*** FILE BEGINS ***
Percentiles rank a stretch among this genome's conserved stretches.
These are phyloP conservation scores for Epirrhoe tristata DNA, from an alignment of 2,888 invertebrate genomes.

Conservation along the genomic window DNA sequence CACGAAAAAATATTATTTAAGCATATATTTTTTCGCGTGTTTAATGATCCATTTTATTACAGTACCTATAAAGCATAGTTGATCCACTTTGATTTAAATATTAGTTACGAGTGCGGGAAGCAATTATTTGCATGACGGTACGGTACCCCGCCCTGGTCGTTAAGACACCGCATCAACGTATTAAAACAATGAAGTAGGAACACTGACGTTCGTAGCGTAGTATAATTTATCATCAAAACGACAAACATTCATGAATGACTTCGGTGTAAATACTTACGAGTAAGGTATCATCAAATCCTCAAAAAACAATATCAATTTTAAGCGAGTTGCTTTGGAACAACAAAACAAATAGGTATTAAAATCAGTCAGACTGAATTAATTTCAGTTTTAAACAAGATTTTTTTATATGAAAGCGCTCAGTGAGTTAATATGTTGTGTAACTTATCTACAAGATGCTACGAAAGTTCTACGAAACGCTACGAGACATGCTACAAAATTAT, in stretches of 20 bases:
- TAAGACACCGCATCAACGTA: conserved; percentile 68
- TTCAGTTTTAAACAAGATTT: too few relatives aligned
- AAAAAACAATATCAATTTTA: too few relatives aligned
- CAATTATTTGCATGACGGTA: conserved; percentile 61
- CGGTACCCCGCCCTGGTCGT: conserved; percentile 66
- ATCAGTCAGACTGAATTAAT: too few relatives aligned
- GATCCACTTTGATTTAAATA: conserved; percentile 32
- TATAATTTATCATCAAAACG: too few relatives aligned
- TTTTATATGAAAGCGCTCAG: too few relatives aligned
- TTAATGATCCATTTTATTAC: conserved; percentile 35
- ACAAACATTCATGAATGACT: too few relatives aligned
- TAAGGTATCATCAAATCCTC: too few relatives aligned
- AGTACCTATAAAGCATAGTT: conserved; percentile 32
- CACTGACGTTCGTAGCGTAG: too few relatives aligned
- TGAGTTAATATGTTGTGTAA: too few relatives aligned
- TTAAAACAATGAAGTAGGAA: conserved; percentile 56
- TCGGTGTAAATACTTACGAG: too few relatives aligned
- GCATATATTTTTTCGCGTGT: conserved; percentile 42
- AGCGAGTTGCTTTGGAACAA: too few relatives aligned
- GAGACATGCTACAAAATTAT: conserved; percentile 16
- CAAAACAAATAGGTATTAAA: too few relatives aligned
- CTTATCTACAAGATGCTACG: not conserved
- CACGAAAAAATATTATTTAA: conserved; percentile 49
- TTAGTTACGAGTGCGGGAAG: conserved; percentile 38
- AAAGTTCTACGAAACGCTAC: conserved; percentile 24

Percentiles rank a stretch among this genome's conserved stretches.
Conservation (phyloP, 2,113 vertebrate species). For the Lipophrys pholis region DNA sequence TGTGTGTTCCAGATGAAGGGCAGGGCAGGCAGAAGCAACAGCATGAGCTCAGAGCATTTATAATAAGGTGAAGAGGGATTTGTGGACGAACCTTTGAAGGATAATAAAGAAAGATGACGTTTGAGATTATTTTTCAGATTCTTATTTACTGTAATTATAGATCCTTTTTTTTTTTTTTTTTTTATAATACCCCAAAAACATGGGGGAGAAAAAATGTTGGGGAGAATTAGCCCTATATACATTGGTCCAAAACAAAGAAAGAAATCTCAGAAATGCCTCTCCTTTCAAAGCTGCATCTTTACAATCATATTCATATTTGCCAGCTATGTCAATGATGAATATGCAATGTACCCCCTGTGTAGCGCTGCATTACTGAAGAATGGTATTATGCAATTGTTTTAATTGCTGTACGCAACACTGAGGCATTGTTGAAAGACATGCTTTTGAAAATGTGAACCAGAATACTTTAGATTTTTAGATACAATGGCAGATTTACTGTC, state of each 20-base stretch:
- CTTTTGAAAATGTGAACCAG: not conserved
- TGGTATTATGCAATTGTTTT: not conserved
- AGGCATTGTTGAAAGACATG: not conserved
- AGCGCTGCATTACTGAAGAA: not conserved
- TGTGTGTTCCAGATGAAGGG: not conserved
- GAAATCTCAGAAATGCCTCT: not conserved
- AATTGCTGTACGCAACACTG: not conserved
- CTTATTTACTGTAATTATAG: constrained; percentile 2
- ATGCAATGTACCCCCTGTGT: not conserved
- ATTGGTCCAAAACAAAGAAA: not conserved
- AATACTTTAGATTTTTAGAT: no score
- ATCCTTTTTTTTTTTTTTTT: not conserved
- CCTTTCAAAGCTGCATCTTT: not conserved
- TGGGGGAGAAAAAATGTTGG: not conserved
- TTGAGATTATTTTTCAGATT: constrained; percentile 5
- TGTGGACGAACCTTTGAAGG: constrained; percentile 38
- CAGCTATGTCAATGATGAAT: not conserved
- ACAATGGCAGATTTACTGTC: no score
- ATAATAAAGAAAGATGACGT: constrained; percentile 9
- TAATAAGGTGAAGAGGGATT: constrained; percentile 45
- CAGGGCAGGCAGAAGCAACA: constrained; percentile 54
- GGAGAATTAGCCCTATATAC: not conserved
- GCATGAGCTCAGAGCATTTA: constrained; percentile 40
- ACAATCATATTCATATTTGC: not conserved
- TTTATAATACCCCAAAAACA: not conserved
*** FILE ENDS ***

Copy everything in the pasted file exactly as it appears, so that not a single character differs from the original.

Percentiles rank a stretch among this genome's conserved stretches.
These are phyloP conservation scores for Epirrhoe tristata DNA, from an alignment of 2,888 invertebrate genomes.

Conservation along the genomic window DNA sequence CACGAAAAAATATTATTTAAGCATATATTTTTTCGCGTGTTTAATGATCCATTTTATTACAGTACCTATAAAGCATAGTTGATCCACTTTGATTTAAATATTAGTTACGAGTGCGGGAAGCAATTATTTGCATGACGGTACGGTACCCCGCCCTGGTCGTTAAGACACCGCATCAACGTATTAAAACAATGAAGTAGGAACACTGACGTTCGTAGCGTAGTATAATTTATCATCAAAACGACAAACATTCATGAATGACTTCGGTGTAAATACTTACGAGTAAGGTATCATCAAATCCTCAAAAAACAATATCAATTTTAAGCGAGTTGCTTTGGAACAACAAAACAAATAGGTATTAAAATCAGTCAGACTGAATTAATTTCAGTTTTAAACAAGATTTTTTTATATGAAAGCGCTCAGTGAGTTAATATGTTGTGTAACTTATCTACAAGATGCTACGAAAGTTCTACGAAACGCTACGAGACATGCTACAAAATTAT, in stretches of 20 bases:
- TAAGACACCGCATCAACGTA: conserved; percentile 68
- TTCAGTTTTAAACAAGATTT: too few relatives aligned
- AAAAAACAATATCAATTTTA: too few relatives aligned
- CAATTATTTGCATGACGGTA: conserved; percentile 61
- CGGTACCCCGCCCTGGTCGT: conserved; percentile 66
- ATCAGTCAGACTGAATTAAT: too few relatives aligned
- GATCCACTTTGATTTAAATA: conserved; percentile 32
- TATAATTTATCATCAAAACG: too few relatives aligned
- TTTTATATGAAAGCGCTCAG: too few relatives aligned
- TTAATGATCCATTTTATTAC: conserved; percentile 35
- ACAAACATTCATGAATGACT: too few relatives aligned
- TAAGGTATCATCAAATCCTC: too few relatives aligned
- AGTACCTATAAAGCATAGTT: conserved; percentile 32
- CACTGACGTTCGTAGCGTAG: too few relatives aligned
- TGAGTTAATATGTTGTGTAA: too few relatives aligned
- TTAAAACAATGAAGTAGGAA: conserved; percentile 56
- TCGGTGTAAATACTTACGAG: too few relatives aligned
- GCATATATTTTTTCGCGTGT: conserved; percentile 42
- AGCGAGTTGCTTTGGAACAA: too few relatives aligned
- GAGACATGCTACAAAATTAT: conserved; percentile 16
- CAAAACAAATAGGTATTAAA: too few relatives aligned
- CTTATCTACAAGATGCTACG: not conserved
- CACGAAAAAATATTATTTAA: conserved; percentile 49
- TTAGTTACGAGTGCGGGAAG: conserved; percentile 38
- AAAGTTCTACGAAACGCTAC: conserved; percentile 24

Percentiles rank a stretch among this genome's conserved stretches.
Conservation (phyloP, 2,113 vertebrate species). For the Lipophrys pholis region DNA sequence TGTGTGTTCCAGATGAAGGGCAGGGCAGGCAGAAGCAACAGCATGAGCTCAGAGCATTTATAATAAGGTGAAGAGGGATTTGTGGACGAACCTTTGAAGGATAATAAAGAAAGATGACGTTTGAGATTATTTTTCAGATTCTTATTTACTGTAATTATAGATCCTTTTTTTTTTTTTTTTTTTATAATACCCCAAAAACATGGGGGAGAAAAAATGTTGGGGAGAATTAGCCCTATATACATTGGTCCAAAACAAAGAAAGAAATCTCAGAAATGCCTCTCCTTTCAAAGCTGCATCTTTACAATCATATTCATATTTGCCAGCTATGTCAATGATGAATATGCAATGTACCCCCTGTGTAGCGCTGCATTACTGAAGAATGGTATTATGCAATTGTTTTAATTGCTGTACGCAACACTGAGGCATTGTTGAAAGACATGCTTTTGAAAATGTGAACCAGAATACTTTAGATTTTTAGATACAATGGCAGATTTACTGTC, state of each 20-base stretch:
- CTTTTGAAAATGTGAACCAG: not conserved
- TGGTATTATGCAATTGTTTT: not conserved
- AGGCATTGTTGAAAGACATG: not conserved
- AGCGCTGCATTACTGAAGAA: not conserved
- TGTGTGTTCCAGATGAAGGG: not conserved
- GAAATCTCAGAAATGCCTCT: not conserved
- AATTGCTGTACGCAACACTG: not conserved
- CTTATTTACTGTAATTATAG: constrained; percentile 2
- ATGCAATGTACCCCCTGTGT: not conserved
- ATTGGTCCAAAACAAAGAAA: not conserved
- AATACTTTAGATTTTTAGAT: no score
- ATCCTTTTTTTTTTTTTTTT: not conserved
- CCTTTCAAAGCTGCATCTTT: not conserved
- TGGGGGAGAAAAAATGTTGG: not conserved
- TTGAGATTATTTTTCAGATT: constrained; percentile 5
- TGTGGACGAACCTTTGAAGG: constrained; percentile 38
- CAGCTATGTCAATGATGAAT: not conserved
- ACAATGGCAGATTTACTGTC: no score
- ATAATAAAGAAAGATGACGT: constrained; percentile 9
- TAATAAGGTGAAGAGGGATT: constrained; percentile 45
- CAGGGCAGGCAGAAGCAACA: constrained; percentile 54
- GGAGAATTAGCCCTATATAC: not conserved
- GCATGAGCTCAGAGCATTTA: constrained; percentile 40
- ACAATCATATTCATATTTGC: not conserved
- TTTATAATACCCCAAAAACA: not conserved